The lengths this architect will go to

Dear Architects of the UK (and the rest of the world),

I want to talk to you about toilets.

I know the loos are not the most glamorous aspect of building design, but they are kind of fundamental aren’t they?

Would you ever dream of designing a publicly accessible building or place of work without one?

And of course any new building or refurb would have accessible toilets wherever there are toilets too?

But did you know that regular ‘wheelchair accessible toilets’ (doc M style toilets) are NOT accessible to all wheelchair users or even all mobile disabled people?

Photo of Vaila on the loo, with text: I'm getting my pants down 4 equality, Looathon, 11 May, Bathstore, Bathstore, Baker St London

My daughter is one of those wheelchair users, which means our whole family’s movements are dictated by access to the most elusive type of toilet in the country.

In my home city of Cambridge (a vibrant, tourist destination) there is only one, registered changing places toilet in the city centre. Yes, just one toilet in the whole of Cambridge that my daughter can use, other than the toilets at her school and a toilet at the hospital on the edge of town.

Playmobil family, to represent our family, on a woodland pathIn London you can count on one hand the number of changing places toilets in the West End.

Therefore my family cannot visit the West End together.

We CAN visit the 2014 Stirling Prize winning Everyman Theatre in Liverpool, but we CAN’T visit the most recent Stirling Prize winning buildings (judged to be the best buildings of those years!?), or at least our visit would be hugely compromised, compared to other visitors, as we would need to leave as soon as it was time to use the toilet.

I carried out a survey monkey last year aimed at architects and building designers.  Unfortunately (despite many regional RIBA chapters sharing it for me in their newsletters) I didn’t get a huge take up, perhaps because it’s not a very attention grabbing topic.

However, I think the results I did get gave some insight into why we still only have just over 1000 changing places in the whole UK.

Extract from survey showing bar chart of responses illustrating 54% of architects said no the question about having installed a changing places toilet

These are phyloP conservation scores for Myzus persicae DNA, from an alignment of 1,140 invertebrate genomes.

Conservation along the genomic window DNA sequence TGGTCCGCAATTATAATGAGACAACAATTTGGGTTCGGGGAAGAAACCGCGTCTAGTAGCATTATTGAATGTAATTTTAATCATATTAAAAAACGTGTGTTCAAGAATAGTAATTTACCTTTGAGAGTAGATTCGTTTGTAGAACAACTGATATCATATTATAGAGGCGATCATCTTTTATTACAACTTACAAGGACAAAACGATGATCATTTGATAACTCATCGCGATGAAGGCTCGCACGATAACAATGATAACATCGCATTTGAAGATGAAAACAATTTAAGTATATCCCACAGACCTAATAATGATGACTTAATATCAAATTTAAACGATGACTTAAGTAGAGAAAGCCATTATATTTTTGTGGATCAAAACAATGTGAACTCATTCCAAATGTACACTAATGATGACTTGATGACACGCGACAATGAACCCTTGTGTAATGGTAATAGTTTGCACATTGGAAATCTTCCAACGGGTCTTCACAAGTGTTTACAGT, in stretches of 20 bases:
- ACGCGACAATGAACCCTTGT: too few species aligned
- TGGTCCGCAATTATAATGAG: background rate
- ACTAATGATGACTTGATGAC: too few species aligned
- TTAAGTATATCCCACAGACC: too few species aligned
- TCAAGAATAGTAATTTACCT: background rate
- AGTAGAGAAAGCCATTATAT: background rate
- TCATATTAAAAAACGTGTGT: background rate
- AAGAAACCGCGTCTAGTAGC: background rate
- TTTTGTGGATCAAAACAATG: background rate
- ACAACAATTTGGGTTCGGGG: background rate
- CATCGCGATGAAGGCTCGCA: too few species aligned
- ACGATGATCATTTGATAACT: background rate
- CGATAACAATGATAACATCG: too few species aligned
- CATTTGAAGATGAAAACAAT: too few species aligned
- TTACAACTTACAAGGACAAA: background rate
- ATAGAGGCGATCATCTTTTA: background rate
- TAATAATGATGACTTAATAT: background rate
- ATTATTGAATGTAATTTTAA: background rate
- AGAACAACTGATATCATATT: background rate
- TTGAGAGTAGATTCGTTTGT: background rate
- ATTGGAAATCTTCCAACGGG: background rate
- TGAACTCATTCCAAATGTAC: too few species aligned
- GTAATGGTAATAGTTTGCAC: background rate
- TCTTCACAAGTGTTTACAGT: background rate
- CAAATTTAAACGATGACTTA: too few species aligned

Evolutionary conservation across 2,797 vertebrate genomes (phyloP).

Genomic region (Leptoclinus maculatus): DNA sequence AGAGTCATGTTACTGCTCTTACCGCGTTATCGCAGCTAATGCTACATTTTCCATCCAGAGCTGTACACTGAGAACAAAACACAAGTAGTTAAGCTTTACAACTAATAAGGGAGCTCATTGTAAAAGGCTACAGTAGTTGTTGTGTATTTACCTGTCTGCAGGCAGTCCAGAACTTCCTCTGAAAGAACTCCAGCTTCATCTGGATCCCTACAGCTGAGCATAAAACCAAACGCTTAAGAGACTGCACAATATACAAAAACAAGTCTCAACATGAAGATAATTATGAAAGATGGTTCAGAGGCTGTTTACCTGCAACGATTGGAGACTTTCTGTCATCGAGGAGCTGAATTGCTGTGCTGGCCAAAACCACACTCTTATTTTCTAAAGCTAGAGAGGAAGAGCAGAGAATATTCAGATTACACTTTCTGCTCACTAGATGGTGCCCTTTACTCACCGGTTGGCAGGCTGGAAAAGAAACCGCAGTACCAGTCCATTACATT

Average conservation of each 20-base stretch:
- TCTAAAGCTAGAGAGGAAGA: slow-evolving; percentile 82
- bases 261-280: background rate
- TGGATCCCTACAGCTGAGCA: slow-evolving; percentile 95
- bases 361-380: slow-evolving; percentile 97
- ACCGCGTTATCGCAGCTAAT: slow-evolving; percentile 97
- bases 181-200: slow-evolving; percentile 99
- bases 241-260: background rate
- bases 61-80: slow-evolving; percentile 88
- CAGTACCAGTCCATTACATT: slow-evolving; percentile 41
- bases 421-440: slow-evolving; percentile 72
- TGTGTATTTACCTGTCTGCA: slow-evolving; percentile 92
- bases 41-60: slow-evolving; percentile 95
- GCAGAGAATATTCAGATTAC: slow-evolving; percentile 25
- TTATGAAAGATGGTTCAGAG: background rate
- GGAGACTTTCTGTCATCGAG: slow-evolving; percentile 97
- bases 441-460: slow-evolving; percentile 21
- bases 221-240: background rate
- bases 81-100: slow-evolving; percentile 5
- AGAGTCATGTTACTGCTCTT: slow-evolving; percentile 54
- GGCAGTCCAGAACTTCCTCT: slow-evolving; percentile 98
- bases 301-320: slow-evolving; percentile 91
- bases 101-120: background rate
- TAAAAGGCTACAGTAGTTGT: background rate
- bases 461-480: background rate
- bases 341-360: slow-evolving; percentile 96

Of the…


…and those that had were mostly in community, care or educational settings (which are obviously very necessary), but very few in commercial installations at all, places where families like mine would like to be able to ‘go’ like other families (museums, cinemas, bowling alleys, theatres, department stores etc).

Personally I would love to see better guidance and I think there is mileage in there being more flexibility in the design of toilet standards in general, and that seemed to be echoed in many of the comments I received in my survey.

(I want to see some formal research on this topic, so if anyone can help in that department do get in touch!)

Following on from the success of her fantastic #LooAdvent campaign at christmas, amazing changing places champion, Sarah Brisdion, has organised a #Looathon with the great people of Bathstore in Baker Street on 11th May!

I deliberated about joining in, I am not an exhibitionist!  However my first blog post on this topic was over 2 years ago, I’ve spoken to anyone who will listen! Yet still we have only one toilet in my home city and a handful in central London. And so, I have decided to join Sarah and a whole host of other amazing accessibility champions, volunteering to put ourselves in an undignified position because our built environment robs our friends and relatives of their dignity daily…


I would like to extend an invitation to any architects, the RIBA, the building design media & building professional bodies to come along and meet us to get a first hand view of why we need this change in attitude to toilet design!  Also there will be a mobile changing places toilet at the event, a Mobiloo, so you will be able to see what is possible, even in the back of a van!


Letters to my Daughter

5 Replies to “The lengths this architect will go to”

  1. It’s a damn shame that you have to go to these lengths. Good on you for championing this dire need. Power to the people and #morechangingplaces !

  2. We are 2.5 years into designing our disabled conversion because if we had the choice, we wouldn’t start in a 230 year old 4 storey terraced house that’s 4.8m wall to wall.
    But after looking at this project from all angles and with sine ingenious design we are almost at the tender stage.
    The heart of the design is Thomas’s hygiene suite, he’s getting too big to manhandle now he’s nearly 6 but potty training is still embryonic and he definitely cannot use an adult toilet.
    We also needed to built the home around Thomas, we have 4 kids and we didn’t want to him shuttered away in the disabled annexe.
    If we can accommodate a changing place with our footprint restrictions, shops and large restaurants have no excuses.

  3. Hoping to get along to support you. In my view, wherever there are public toilets, there should also be a changing places toilet :/

  4. What a great cause! It amazes me that this is even an issue, well done for raising awareness!

    And congratulations because someone loved this post so much, they added it to the #BlogCrush linky! Feel free to collect your “I’ve been featured” blog badge 🙂

Comments are closed.